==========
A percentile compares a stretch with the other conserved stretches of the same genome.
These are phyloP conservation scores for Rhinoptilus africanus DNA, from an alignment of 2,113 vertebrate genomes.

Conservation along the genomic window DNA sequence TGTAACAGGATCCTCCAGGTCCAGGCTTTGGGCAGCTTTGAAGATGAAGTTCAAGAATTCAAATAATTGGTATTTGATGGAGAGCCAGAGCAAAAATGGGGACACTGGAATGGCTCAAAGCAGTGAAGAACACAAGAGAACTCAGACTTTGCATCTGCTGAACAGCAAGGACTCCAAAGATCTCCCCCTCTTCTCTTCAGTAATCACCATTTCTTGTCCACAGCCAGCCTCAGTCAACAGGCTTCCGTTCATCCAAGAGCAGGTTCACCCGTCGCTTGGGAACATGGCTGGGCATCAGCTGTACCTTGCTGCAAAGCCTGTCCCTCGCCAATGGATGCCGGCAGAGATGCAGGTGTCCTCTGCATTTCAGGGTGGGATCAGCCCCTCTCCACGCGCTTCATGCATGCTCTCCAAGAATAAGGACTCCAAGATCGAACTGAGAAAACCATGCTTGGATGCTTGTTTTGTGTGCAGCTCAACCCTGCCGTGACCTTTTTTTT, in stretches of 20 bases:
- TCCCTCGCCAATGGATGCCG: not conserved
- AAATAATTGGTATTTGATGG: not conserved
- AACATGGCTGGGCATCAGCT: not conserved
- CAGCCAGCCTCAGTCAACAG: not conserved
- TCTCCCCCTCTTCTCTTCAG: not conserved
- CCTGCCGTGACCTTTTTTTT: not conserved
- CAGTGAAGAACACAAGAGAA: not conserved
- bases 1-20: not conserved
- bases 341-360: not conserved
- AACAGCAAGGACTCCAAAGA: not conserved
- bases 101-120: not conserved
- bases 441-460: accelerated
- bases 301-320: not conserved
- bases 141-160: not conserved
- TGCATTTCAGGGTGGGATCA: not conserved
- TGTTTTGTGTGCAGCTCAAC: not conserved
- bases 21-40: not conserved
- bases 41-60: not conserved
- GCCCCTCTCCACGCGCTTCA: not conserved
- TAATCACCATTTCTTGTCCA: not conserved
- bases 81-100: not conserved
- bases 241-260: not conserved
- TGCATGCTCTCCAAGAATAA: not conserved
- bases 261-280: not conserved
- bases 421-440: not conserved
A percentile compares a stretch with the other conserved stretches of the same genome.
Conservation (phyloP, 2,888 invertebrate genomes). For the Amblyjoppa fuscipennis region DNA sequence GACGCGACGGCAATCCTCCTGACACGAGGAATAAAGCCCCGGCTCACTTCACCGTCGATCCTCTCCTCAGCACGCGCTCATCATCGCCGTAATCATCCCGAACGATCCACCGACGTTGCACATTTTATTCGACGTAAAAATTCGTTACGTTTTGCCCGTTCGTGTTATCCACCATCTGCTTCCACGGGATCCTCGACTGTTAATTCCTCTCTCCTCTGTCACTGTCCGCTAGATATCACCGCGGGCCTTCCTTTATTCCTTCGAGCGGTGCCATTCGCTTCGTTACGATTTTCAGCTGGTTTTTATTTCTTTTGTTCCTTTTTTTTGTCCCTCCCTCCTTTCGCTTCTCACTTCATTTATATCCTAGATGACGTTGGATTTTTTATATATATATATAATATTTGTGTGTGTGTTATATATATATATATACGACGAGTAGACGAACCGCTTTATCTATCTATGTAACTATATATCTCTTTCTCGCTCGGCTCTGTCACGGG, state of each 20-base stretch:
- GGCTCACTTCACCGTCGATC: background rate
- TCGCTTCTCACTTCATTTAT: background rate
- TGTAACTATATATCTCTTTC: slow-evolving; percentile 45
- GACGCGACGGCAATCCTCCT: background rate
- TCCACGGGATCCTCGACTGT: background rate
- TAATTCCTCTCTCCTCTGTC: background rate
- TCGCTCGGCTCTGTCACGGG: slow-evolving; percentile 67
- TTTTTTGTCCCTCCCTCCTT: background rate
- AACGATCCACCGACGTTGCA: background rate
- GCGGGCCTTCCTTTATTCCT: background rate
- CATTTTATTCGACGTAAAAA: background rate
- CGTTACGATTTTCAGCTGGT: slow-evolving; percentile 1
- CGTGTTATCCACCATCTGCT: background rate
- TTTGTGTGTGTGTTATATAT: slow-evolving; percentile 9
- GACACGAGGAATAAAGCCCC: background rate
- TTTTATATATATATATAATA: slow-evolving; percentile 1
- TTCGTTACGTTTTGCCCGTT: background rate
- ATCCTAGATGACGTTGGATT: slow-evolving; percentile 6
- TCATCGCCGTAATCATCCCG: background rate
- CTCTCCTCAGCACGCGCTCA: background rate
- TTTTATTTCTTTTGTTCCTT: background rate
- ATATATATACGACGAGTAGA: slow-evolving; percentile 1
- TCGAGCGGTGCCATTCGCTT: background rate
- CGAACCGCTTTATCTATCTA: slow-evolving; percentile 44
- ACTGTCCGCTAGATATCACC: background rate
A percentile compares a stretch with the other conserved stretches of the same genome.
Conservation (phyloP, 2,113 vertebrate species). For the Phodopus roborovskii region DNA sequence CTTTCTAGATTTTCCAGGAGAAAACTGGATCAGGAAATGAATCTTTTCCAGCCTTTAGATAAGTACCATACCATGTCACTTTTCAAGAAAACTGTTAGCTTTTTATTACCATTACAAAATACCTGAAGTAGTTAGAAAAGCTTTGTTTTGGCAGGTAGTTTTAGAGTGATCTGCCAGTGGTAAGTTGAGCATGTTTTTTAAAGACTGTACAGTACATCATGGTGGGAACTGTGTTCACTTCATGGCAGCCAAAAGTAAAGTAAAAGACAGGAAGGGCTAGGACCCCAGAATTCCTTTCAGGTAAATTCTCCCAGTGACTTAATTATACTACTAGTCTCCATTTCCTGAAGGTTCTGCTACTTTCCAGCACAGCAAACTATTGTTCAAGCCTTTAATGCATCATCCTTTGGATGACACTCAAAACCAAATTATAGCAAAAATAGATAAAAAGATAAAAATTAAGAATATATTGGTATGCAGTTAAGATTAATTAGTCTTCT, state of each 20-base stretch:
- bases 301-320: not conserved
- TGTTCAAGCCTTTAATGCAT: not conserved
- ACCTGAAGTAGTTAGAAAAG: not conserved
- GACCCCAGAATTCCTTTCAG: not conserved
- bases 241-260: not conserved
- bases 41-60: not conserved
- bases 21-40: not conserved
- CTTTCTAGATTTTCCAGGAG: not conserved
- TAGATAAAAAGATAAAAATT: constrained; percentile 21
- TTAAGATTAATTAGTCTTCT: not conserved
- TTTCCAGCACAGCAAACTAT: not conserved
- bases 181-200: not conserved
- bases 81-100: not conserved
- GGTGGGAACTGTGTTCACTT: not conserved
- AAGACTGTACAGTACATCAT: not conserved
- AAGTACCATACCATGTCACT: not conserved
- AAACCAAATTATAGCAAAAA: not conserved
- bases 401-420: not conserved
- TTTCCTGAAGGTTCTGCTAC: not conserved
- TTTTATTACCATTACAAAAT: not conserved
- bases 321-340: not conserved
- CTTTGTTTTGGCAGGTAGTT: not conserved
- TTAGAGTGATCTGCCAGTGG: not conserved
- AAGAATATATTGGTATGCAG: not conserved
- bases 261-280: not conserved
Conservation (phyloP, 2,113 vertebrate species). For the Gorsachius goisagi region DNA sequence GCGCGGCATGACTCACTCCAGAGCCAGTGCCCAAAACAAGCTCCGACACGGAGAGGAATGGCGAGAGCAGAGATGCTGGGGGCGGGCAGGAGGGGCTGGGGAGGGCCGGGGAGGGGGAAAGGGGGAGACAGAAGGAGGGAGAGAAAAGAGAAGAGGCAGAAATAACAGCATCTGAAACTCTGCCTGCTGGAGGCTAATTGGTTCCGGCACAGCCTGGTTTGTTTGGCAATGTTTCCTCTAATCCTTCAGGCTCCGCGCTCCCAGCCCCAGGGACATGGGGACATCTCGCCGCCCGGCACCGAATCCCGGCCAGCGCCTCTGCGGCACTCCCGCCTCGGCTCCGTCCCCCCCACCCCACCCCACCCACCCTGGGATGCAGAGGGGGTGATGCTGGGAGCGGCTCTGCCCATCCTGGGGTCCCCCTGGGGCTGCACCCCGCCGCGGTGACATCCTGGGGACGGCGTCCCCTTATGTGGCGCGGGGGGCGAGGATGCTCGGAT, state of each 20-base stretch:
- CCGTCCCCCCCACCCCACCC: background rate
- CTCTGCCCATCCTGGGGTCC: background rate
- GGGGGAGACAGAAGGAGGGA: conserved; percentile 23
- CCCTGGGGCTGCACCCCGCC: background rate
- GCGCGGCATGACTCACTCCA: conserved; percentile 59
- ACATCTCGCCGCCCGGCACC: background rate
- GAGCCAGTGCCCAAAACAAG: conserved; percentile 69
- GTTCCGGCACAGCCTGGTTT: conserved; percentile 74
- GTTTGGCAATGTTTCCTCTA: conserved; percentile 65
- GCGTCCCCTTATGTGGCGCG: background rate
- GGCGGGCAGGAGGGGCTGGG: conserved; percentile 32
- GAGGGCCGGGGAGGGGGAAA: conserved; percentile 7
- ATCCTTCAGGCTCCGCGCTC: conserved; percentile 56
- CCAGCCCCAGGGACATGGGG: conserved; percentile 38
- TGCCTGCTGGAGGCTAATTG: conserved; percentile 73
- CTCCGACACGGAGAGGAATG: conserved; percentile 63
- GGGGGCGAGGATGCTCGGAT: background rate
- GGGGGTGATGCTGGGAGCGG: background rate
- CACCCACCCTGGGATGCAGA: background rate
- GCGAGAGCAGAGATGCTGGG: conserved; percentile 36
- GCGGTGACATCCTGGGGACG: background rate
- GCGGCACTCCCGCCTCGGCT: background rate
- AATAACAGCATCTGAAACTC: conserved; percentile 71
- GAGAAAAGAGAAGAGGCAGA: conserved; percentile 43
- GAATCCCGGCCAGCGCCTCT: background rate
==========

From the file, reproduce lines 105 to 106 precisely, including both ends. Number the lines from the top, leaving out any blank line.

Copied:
- GCGGCACTCCCGCCTCGGCT: background rate
- AATAACAGCATCTGAAACTC: conserved; percentile 71